Maarten Troost. Rate this book. Buy This Book. He was restless and lacked direction, and the idea of dropping everything and moving to the ends of the earth was irresistibly romantic. He should have known better.
The Sex Lives of Cannibals: Adrift in the Equatorial Pacific
The Sex Lives of Cannibals - Wikipedia
Look Inside. Jun 08, ISBN At the age of twenty-six, Maarten Troost—who had been pushing the snooze button on the alarm clock of life by racking up useless graduate degrees and muddling through a series of temp jobs—decided to pack up his flip-flops and move to Tarawa, a remote South Pacific island in the Republic of Kiribati. He was restless and lacked direction, and the idea of dropping everything and moving to the ends of the earth was irresistibly romantic. He should have known better. The Sex Lives of Cannibals tells the hilarious story of what happens when Troost discovers that Tarawa is not the island paradise he dreamed of. With The Sex Lives of Cannibals , Maarten Troost has delivered one of the most original, rip-roaringly funny travelogues in years—one that will leave you thankful for staples of American civilization such as coffee, regular showers, and tabloid news, and that will provide the ultimate vicarious adventure.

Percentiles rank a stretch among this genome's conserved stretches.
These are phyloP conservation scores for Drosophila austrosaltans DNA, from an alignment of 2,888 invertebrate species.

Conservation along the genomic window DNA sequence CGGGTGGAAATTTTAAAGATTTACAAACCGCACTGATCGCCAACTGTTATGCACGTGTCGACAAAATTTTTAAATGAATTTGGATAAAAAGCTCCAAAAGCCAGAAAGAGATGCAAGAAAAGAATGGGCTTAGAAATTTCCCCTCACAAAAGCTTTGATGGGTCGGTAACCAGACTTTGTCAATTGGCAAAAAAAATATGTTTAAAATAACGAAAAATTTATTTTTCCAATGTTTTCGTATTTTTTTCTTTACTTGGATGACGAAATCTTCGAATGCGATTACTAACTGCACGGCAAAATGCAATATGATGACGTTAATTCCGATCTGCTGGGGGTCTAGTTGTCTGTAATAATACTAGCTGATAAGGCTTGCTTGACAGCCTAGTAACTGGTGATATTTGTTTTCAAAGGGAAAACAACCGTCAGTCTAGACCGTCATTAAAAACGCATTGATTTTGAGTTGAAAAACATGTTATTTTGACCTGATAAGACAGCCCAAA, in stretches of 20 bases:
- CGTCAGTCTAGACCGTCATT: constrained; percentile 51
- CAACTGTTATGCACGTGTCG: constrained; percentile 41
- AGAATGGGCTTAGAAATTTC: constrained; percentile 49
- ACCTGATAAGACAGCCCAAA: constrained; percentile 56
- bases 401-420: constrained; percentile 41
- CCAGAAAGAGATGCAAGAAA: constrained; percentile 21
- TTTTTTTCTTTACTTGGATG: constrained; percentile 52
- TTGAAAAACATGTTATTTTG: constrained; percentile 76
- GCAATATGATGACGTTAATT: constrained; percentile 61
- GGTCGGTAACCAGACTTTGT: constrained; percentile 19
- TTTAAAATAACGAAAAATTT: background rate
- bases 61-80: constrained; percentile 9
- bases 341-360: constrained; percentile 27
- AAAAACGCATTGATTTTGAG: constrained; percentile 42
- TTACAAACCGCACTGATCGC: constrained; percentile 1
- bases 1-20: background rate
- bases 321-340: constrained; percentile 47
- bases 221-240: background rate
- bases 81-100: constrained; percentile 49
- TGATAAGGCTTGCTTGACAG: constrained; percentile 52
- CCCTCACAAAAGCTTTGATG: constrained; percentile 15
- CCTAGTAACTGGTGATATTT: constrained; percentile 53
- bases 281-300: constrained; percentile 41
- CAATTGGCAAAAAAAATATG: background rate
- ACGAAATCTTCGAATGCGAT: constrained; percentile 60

Sex Lives of Cannibals Review Research Paper
At 26, Troost followed his wife to Kiribati, a tiny island nation in the South Pacific. Virtually ignored by the rest of humanity its erstwhile colonial owners, the Brits, left in , Kiribati is the kind of place where dolphins frolic in lagoons, days end with glorious sunsets and airplanes might have to circle overhead because pigs occupy the island's sole runway. Troost's wife was working for an international nonprofit; the author himself planned to hang out and maybe write a literary masterpiece. But Kiribati wasn't quite paradise.
Maarten Troost describing the two years he and his girlfriend spent living on the Tarawa atoll in the Pacific island nation of Kiribati. In the book Troost describes how he and his girlfriend Sylvia adjust to life on the remote small island in the South Pacific, and build a life for themselves there. Troost describes the unusual people they live with, and bizarre and unfamiliar local customs, as well as the local people's reaction to Troost's own behaviour that they regarded as unusual. In those two years, the author adjusted to an over-whelming fish-based diet, extreme heat, and an ineffective government, which the author describes as "Coconut Stalinism - though Stalin , at least, got something done. At the same time, Troost also challenges American complacency toward its own history, by doing so little to remember the many troops that died in the Battle of Tarawa during World War II , and the many foreign aid workers and consultants, who fail to consider the islanders' real needs or local culture.